"Containers used to be very monochromatic. People used to buy one big pot of impatiens, begonias or geraniums and plop them in and that was it," says gardening guru Denis Flanagan.
"Now containers have got so much more exciting and varied and (with) different types of plant material."
And the way to make sure your planters are lush, bold and beautiful is to keep in mind the mantra "you've got to have a thriller, a filler and a spiller," says Flanagan, director of public relations for Landscape Ontario, the province's trade association with more than 2,000 members.
Check out some of the other interesting things you can plant to grow a great garden. Story continues below slideshow.
The "thriller" should be a bold centrepiece, with height and dominance. Choices can include ornamental grasses, canna lilies or phormium, a stunning, upright ornamental plant that originated in New Zealand.
Tropical standards (they resemble miniature trees) like hibiscus, lantanas and shade fuchsias have come a long way, says Flanagan.
"You have that trunk and then that colourful head on the top. That allows you to plant underneath that with something that's a little bulkier, things like osteospermum or even geraniums, begonias, things that have a fairly big flower to them (the 'filler'), and then get into the 'spiller,' the trailer, which could be any number or ivies or trailing verbena, to give you that impact," explains Flanagan, a former host of the HGTV shows "Indoor Gardener" and "One Garden Two Looks."
Dwarf trees or evergreens can be used, but most containers are not insulated well enough to overwinter them, and Flanagan advises finding a permanent home for them in the garden before cold weather hits.
Some designers will opt for simplicity as a statement or element in landscaping, with one sculptural plant placed in a container with graphic lines.
Containers have come a long way from terra cotta and plastic. Metal planters are hot this season, especially bold pinks, though their vibrancy can add an extra challenge when it comes to choosing complementary plant material and placement in the garden.
Some designers will use coloured planters sparingly for a touch of whimsy and then choose more traditional black and terra cotta colours as the mainstay.
Consider the backdrop — house, fence, existing shrubs —when determining urn colour. "If those are a little bit complicated it's better to stick with probably solid colours in the container. That tends to pull things together, he said during an interview from Milton, west of Toronto. "Whereas if the background is a little more bland, that's when you can be more adventurous with the mixed colours in the containers."
People often try to create a balanced look by placing the same arrangement on either side of a door.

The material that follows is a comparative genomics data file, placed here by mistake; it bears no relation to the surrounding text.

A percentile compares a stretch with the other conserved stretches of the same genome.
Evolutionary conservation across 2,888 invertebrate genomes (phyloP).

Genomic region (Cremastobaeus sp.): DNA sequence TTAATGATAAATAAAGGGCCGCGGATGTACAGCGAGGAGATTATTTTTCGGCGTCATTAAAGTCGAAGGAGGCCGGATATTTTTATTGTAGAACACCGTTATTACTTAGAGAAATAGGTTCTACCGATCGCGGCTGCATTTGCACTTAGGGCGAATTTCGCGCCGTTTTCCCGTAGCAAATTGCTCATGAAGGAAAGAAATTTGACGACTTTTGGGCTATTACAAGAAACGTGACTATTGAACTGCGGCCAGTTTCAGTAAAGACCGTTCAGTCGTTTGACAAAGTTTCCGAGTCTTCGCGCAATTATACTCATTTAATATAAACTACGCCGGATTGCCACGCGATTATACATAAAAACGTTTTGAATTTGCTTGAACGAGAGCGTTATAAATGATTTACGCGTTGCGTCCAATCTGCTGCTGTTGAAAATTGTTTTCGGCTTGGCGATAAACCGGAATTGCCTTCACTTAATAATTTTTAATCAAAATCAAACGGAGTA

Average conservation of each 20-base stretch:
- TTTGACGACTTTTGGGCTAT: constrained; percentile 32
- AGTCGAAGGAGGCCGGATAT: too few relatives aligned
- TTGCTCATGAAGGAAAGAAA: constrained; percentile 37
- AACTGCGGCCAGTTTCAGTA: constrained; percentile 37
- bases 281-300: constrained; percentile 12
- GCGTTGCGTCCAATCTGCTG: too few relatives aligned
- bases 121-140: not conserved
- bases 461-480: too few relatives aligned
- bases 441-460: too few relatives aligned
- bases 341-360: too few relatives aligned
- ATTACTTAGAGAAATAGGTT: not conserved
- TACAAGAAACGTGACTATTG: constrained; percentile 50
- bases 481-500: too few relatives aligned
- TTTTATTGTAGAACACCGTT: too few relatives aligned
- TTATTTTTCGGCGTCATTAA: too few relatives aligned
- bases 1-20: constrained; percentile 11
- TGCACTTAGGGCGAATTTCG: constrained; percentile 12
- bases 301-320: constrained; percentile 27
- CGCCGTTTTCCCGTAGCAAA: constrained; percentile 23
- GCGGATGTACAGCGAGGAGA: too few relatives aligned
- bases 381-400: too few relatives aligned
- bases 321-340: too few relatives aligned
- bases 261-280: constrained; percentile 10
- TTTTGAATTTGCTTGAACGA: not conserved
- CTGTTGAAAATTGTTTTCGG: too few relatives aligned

"It really works if you've got a centre-hall plan house and everything else is balanced and you've got pillars either side and then that very definite formal look is wonderful. But it doesn't always work," he says.
"Probably the majority of houses are a bit more asymmetrical and sometimes having a larger planter on one side and a smaller planter on the other plays up on that look."
Containers can be used on fences, arbours, trellises, in trees or on the sides of houses to create vertical interest, especially in smaller spaces.
Wrought iron-and-moss baskets are much more interesting visually than the bottom of white hanging plastic pots.
"The beauty with the moss-lined baskets is you can plant the sides of the baskets, not just the top ... you can plant trailing verbena, ivies and have this wonderful full trailing look which you're looking up towards, much more fun, much more exciting."
Garden enthusiasts should be planting containers now to get roots established. Just be aware of local conditions and the last frost dates. If your containers are movable, take them inside a garage or shed on cool nights.
Garden centres make it easy with plenty of preplanted containers that customers can slip into containers for an instant garden. But for do-it-yourselfers, Flanagan advises planning before shopping.
"You can be going in and spending several hundred dollars on plant material and it's really not a bad idea to sit down at the kitchen table, sketch out the containers you've got and start playing with some plant combinations and some numbers on paper before you go to the garden centre."
As for how many plants to put in a container, "you're undoubtedly going to use more than what you think. You really want a full effect." The root balls of annuals can touch one another, Flanagan says.
The advantage of a jam-packed container is that "you're going to get June, July and August out of it and then you're going to start pulling it apart a little bit to put some early fall-time colours in."
For what will do best in sun or shade conditions, do some research online and check signage in garden centres. Keep records of your successes and failures as a gauge for what to buy next season.
Salad crops and herbs can be grown in containers placed by the kitchen or side door or in a window box for those with a balcony.
Flanagan recommends adding 15 to 20 per cent compost into the soil mix, which helps hold moisture, along with slow-release fertilizer. Fertilizing with water-soluble fertilizer every 10 to 14 days through the growing season will keep your containers looking lovely.